John and Frederick Thompson: The Father-Son Team that Changed Banking

By Phineas Upham

The bank that would become Chase Manhattan Bank all started thanks to two a father-son team with an entrepreneurial spirit. The story begins with John, the father.

John was the son of a Revolutionary War soldier, and began his professional life pursuing teaching. He found himself also working as a lotto ticket dealer for a time before moving to New York City. Once there, he decided to pursue banking as a career. He began dealing bank notes in 1832, founding “Thompson’s Bank Note Reporter.” This important financial newspaper would eventually become the American Banker, a publication related to “sorting out good banks and their notes from bad banks”.

John’s son Frederick shared his father’s passion for banking. Frederick had a fond childhood that was thanks to his father’s wealth gained from the working with banks. He attended Williams College and became a member of the national college literary society: St. Anthony Hall.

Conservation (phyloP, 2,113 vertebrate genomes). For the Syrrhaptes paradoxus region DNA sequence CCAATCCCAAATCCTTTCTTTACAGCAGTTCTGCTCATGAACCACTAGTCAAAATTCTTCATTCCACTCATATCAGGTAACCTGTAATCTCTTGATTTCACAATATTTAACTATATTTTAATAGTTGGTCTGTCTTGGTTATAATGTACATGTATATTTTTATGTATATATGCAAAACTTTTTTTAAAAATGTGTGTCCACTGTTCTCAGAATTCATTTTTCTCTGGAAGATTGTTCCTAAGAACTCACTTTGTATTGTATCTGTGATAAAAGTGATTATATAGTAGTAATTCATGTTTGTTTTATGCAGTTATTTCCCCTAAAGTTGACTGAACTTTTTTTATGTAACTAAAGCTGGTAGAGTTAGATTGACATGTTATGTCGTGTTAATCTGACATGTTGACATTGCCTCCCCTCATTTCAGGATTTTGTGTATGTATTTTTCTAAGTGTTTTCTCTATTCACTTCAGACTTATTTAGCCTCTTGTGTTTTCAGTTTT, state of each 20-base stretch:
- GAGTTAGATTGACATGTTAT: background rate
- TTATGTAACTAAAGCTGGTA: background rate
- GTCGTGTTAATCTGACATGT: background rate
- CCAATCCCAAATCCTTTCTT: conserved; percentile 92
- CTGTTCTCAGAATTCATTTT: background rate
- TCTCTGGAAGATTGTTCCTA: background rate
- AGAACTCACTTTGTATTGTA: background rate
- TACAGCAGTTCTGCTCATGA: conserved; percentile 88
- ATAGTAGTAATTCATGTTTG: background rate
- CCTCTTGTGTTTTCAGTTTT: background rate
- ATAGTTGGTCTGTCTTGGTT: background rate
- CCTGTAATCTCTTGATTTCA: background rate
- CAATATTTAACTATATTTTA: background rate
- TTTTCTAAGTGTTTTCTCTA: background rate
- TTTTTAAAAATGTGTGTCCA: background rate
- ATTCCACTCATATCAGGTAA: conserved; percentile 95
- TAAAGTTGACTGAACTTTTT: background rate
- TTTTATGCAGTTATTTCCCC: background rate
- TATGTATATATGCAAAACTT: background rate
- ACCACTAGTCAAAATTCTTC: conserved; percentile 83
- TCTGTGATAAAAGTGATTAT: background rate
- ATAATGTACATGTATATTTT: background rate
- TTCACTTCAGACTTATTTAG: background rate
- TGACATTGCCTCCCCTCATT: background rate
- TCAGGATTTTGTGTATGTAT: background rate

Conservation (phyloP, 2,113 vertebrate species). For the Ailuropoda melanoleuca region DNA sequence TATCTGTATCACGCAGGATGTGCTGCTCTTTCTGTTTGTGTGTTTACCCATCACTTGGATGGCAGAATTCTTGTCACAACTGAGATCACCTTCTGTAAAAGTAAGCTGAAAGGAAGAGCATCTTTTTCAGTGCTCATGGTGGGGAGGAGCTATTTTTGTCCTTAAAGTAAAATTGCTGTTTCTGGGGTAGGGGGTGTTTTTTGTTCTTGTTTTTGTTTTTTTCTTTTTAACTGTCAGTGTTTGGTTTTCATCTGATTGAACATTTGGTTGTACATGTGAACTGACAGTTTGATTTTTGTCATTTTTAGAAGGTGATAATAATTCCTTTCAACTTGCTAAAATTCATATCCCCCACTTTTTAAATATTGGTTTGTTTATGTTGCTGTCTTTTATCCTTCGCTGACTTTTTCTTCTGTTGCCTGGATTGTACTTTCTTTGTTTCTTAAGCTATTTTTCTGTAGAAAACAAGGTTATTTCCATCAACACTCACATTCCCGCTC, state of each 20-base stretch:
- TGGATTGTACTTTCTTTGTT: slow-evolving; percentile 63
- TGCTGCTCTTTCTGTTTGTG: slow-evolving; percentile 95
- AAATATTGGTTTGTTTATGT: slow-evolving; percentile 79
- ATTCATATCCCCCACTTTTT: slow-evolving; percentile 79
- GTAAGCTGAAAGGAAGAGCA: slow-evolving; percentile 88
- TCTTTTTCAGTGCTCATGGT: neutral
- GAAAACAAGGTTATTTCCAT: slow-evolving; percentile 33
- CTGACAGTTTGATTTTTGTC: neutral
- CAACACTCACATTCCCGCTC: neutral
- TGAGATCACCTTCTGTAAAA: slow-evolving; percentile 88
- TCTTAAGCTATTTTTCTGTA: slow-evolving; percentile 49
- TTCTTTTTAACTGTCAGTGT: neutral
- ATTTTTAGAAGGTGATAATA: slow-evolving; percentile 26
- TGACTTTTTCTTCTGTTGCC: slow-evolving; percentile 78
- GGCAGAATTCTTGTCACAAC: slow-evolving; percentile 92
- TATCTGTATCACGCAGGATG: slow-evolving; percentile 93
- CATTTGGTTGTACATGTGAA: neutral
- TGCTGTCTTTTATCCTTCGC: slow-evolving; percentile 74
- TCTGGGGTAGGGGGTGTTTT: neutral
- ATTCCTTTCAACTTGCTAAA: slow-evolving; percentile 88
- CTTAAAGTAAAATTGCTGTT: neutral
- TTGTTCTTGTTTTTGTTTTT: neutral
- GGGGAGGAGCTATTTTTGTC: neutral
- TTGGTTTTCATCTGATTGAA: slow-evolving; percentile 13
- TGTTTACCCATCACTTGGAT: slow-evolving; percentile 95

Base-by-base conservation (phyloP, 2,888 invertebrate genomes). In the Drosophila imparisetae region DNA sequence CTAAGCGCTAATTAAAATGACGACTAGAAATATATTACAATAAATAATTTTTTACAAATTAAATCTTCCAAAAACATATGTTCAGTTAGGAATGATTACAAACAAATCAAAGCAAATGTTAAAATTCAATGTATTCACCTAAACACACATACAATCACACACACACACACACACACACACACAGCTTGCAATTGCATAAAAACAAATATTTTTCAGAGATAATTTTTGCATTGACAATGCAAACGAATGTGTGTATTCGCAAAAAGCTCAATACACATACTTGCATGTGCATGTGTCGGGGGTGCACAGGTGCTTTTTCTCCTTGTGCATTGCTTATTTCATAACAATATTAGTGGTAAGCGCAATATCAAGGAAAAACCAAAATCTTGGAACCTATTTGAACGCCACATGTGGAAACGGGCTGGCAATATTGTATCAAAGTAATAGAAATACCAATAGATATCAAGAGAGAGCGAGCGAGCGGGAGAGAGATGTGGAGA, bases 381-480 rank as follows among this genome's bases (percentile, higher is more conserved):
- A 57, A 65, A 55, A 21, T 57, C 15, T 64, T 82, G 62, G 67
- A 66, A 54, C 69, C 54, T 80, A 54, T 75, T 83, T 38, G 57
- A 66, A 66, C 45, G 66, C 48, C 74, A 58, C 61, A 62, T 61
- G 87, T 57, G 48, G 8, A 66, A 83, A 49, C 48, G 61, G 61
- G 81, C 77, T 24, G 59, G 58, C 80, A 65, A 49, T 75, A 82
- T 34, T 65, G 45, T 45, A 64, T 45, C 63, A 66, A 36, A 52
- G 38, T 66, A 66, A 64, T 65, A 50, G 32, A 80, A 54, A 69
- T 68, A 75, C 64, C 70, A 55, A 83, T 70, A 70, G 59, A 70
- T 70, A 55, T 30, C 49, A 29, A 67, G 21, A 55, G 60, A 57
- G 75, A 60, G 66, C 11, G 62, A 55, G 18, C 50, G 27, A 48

He married in 1857 and opened his first bank with his father the same year.

The two partnered with Frederick’s brother Samuel and opened their third bank by 1863. The 1st National Bank of the City of New York today survives in part as the entity known as “Citibank.” Frederick stayed at 1st National while John and Samuel formed another bank called Chase National Bank. Their bank would become one of the most powerful consumer financial institutions in the nation.

Frederick used his wealth to donate to the Williams Alumni Association, The Metropolitan Museum of Art, the American Geographical Society, and the Union League.

Phineas Upham is an investor from NYC and SF. You may contact Phin on his Phineas Upham website or Twitter page.